But you may argue, that has only been two years. Just you wait! Society as we know it in MA will be destroyed!
Well, in Scandinavia gay people have been getting "married" (civil unions) for over 16 years and society has not been devastated.
KCPW featured Darren Spedale on their Midday Utah show today (titled "Midday" at 9am, though???).
Spedale and William Eskridge have a book titled "Gay Marriage: For Better or For Worse? : What We've Learned from the Evidence" on bookshelves now.
This study of same-sex marriage distinguishes itself by avoiding molten rhetoric and grounding its analysis in empirical data from Scandinavia's 16-year history of legal registered partnerships. In clear prose that explains legal minutiae and precedents in lay-reader-friendly terms, the legal scholars apply to the domestic debate the history and statistical evidence of government-sanctioned same-sex marriage in Denmark (since 1989), Norway (since 1993) and Sweden (since 1995). They also offer stories of same-sex couples and a concise history of the movement for same-sex marriage rights internationally. The authors build a convincing case that shoots down spurious interpretations of the Scandinavian data, such as same-sex marriage destroying the institution of marriage and victimizing children. In bringing the issue home, the authors prescribe an incremental process to legalizing same-sex marriage in the United States that involves a "menu approach" where a variety of options are available, including full marriage rights for all. Though the book has its share of dry moments, its reliance on hard data makes it stand out in a crowded field.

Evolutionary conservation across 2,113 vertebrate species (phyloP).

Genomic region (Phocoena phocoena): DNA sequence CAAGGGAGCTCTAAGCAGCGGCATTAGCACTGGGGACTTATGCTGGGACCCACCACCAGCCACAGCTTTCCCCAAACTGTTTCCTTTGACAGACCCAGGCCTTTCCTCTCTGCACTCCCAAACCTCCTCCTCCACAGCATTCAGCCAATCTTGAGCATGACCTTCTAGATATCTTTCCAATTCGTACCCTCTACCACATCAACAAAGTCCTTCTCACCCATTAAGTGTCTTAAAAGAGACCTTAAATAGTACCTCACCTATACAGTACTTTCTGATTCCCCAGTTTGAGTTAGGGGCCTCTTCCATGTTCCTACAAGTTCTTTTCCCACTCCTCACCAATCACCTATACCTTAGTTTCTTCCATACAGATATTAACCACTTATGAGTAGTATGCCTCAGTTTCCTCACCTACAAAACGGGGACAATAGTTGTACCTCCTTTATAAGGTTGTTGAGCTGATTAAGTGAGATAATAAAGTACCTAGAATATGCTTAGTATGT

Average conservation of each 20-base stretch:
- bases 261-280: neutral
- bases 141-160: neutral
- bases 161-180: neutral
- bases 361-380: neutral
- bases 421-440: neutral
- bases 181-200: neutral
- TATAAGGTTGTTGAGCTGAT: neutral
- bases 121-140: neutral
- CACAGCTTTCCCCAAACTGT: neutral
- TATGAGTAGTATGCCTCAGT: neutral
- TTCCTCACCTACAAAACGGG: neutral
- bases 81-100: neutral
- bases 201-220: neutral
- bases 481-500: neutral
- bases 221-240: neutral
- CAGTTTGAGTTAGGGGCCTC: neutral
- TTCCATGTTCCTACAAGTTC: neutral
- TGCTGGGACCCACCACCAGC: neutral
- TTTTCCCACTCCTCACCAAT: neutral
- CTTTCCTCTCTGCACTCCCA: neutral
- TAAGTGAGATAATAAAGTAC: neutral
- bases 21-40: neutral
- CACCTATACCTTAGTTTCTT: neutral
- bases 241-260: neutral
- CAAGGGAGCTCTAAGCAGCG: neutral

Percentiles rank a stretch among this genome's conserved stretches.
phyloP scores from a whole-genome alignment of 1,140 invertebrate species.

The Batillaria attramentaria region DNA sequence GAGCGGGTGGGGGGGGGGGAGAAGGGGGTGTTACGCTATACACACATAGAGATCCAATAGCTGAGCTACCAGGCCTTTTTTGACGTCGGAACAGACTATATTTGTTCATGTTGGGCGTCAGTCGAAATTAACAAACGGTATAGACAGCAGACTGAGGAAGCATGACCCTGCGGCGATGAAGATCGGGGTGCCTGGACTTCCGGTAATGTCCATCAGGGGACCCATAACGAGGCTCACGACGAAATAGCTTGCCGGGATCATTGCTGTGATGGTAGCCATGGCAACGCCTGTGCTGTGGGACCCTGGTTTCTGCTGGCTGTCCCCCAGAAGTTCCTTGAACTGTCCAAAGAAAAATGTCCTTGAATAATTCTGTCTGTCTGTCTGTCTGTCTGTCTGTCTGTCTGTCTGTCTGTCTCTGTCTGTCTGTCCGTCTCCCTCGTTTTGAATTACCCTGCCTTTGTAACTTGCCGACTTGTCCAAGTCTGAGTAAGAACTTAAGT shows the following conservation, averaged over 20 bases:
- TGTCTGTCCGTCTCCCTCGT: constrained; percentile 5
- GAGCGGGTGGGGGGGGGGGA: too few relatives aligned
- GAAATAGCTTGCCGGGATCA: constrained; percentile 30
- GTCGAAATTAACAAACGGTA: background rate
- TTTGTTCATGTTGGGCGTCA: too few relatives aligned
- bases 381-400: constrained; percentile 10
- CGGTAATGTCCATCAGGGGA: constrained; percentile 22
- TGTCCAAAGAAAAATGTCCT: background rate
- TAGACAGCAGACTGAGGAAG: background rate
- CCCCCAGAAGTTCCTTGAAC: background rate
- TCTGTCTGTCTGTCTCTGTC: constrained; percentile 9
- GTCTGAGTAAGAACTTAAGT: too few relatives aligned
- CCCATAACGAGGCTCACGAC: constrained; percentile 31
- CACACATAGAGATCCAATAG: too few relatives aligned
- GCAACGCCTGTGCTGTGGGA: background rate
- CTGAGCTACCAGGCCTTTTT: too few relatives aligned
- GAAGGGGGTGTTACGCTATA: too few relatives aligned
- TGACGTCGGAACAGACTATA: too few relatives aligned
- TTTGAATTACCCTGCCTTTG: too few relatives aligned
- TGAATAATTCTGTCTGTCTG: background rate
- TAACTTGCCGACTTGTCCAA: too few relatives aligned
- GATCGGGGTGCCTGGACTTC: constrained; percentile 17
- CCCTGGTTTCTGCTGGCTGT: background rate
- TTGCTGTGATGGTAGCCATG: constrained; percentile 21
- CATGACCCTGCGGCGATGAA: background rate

Opponents of same-sex marriage in the United States often claim that allowing gays and lesbians to marry will lead to the downfall of the institution of marriage and will harm children. Drawing from 16 years of data and experience with same-sex unions in Scandinavia, Gay Marriage: For Better or for Worse? is the first book to present empirical evidence about the results of same-sex marriage (in the form of registered partnerships) from the Nordic countries. Spedale and Eskridge demonstrate that conservative defense-of-marriage arguments that predict negative effects from gay marriage are invalid, and the Scandinavian experience suggests that the institution of marriage may indeed benefit from the enactment of gay marriage. If we look at the proof from abroad, the authors argue, we must conclude that the sanctioning of gay marriage in the United States would neither undermine marriage as an institution, nor harm the wellbeing of our nation's children.